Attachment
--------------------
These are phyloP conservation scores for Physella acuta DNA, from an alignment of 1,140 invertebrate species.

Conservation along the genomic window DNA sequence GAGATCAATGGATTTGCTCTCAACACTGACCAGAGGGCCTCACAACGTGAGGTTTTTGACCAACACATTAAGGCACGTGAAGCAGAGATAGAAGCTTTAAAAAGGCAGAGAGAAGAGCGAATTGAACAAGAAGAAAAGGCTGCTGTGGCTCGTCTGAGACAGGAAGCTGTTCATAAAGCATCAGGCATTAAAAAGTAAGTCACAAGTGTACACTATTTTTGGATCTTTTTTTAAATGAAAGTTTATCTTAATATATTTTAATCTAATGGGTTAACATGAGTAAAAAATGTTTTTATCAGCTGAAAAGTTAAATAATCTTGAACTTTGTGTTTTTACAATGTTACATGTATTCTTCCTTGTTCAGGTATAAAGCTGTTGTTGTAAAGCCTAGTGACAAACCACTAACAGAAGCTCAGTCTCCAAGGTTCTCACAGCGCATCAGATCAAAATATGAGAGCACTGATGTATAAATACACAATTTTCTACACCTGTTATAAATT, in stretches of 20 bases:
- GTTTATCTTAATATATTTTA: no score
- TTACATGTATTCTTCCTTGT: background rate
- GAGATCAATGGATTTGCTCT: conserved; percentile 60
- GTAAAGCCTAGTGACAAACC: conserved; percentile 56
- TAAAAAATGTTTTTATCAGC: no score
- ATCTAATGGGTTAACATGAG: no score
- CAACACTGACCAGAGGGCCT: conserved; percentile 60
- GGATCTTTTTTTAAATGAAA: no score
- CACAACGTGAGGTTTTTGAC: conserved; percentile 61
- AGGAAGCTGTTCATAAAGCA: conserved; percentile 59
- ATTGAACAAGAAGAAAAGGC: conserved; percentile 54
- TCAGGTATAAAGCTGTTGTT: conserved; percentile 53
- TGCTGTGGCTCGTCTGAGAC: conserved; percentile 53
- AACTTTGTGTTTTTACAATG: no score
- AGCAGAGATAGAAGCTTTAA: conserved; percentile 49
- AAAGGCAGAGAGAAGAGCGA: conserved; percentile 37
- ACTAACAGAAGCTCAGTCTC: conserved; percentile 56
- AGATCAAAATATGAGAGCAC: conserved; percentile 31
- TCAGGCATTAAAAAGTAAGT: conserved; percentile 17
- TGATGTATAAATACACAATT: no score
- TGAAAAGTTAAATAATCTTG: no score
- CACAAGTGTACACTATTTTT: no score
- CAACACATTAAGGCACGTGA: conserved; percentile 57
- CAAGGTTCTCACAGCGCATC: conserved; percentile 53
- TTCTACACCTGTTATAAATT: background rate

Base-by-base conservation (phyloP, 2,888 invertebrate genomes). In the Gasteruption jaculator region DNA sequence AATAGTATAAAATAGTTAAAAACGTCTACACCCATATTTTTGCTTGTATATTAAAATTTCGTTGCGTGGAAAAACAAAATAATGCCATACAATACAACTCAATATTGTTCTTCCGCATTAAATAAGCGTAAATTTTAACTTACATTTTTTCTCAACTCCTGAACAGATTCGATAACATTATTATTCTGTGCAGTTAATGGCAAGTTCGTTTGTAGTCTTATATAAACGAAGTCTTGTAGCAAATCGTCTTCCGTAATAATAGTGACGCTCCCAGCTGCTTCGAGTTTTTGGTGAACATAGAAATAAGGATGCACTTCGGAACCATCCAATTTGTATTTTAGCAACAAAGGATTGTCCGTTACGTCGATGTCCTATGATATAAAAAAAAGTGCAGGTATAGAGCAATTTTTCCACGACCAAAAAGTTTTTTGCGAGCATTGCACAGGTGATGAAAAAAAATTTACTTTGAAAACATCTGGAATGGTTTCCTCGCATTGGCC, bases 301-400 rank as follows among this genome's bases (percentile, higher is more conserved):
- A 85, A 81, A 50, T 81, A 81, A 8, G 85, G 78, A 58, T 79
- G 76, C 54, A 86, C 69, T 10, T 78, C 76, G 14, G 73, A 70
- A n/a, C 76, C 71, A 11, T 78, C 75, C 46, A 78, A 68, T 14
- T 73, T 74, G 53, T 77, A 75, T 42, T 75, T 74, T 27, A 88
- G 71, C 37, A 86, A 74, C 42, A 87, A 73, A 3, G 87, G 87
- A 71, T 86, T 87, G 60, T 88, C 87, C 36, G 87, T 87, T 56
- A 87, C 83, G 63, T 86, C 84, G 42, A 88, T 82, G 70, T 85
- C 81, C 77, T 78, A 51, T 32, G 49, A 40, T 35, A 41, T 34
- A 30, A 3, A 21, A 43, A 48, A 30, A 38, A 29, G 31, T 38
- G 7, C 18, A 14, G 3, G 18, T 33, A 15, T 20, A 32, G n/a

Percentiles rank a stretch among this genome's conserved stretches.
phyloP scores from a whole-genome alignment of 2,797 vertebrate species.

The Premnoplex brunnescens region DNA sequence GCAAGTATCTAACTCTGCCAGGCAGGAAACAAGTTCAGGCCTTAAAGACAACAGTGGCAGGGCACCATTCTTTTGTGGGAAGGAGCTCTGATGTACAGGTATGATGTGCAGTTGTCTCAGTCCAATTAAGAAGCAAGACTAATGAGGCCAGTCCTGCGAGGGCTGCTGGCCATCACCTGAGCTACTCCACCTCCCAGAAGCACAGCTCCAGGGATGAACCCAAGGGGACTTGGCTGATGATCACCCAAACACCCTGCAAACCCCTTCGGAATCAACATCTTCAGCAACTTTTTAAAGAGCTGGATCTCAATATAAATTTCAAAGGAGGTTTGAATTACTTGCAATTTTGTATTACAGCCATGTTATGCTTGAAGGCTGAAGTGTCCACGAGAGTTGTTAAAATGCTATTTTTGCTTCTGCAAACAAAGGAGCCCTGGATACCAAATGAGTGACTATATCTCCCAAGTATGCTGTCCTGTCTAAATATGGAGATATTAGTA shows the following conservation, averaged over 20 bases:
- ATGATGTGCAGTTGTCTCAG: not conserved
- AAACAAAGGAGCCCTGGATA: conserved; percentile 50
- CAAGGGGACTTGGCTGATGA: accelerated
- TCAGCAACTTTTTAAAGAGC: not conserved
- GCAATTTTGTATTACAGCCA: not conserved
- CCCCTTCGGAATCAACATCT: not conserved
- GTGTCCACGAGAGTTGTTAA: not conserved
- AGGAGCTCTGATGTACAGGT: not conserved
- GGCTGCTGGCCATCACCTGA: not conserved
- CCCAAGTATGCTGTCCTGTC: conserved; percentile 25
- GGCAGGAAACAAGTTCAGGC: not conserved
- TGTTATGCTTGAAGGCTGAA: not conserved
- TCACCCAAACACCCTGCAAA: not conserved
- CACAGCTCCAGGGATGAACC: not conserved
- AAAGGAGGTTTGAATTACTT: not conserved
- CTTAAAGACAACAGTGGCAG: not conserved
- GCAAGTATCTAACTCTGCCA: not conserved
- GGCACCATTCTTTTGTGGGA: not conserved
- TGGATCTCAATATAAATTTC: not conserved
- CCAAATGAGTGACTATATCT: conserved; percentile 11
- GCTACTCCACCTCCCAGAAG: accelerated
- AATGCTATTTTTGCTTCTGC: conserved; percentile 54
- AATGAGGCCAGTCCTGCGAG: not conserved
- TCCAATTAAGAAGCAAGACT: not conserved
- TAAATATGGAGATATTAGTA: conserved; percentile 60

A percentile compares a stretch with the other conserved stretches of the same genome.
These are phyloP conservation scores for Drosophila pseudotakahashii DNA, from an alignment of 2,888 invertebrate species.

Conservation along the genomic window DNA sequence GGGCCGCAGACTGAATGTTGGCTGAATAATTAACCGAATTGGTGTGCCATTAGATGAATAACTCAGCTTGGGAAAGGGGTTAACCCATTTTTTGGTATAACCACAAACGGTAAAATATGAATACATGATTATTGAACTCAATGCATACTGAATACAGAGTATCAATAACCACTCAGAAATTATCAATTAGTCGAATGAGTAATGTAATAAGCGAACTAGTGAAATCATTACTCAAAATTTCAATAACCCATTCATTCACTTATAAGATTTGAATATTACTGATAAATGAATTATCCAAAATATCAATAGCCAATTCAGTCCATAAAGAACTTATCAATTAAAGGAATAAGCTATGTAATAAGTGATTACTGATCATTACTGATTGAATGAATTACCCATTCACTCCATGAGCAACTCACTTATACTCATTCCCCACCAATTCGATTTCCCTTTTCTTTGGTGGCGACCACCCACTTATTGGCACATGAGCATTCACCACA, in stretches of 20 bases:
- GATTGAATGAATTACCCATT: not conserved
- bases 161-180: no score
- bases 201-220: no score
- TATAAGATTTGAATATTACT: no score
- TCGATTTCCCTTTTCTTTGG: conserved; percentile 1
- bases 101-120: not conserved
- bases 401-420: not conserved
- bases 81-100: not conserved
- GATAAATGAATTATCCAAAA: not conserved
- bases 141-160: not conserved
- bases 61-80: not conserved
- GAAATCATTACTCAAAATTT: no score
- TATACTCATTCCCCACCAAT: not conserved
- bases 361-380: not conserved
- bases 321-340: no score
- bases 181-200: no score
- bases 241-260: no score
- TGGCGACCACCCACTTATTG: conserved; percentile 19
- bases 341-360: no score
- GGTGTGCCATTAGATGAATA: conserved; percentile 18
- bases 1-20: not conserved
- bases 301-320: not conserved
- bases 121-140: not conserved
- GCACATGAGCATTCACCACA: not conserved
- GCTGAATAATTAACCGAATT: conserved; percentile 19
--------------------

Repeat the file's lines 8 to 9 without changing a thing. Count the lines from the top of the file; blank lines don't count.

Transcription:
- ATCTAATGGGTTAACATGAG: no score
- CAACACTGACCAGAGGGCCT: conserved; percentile 60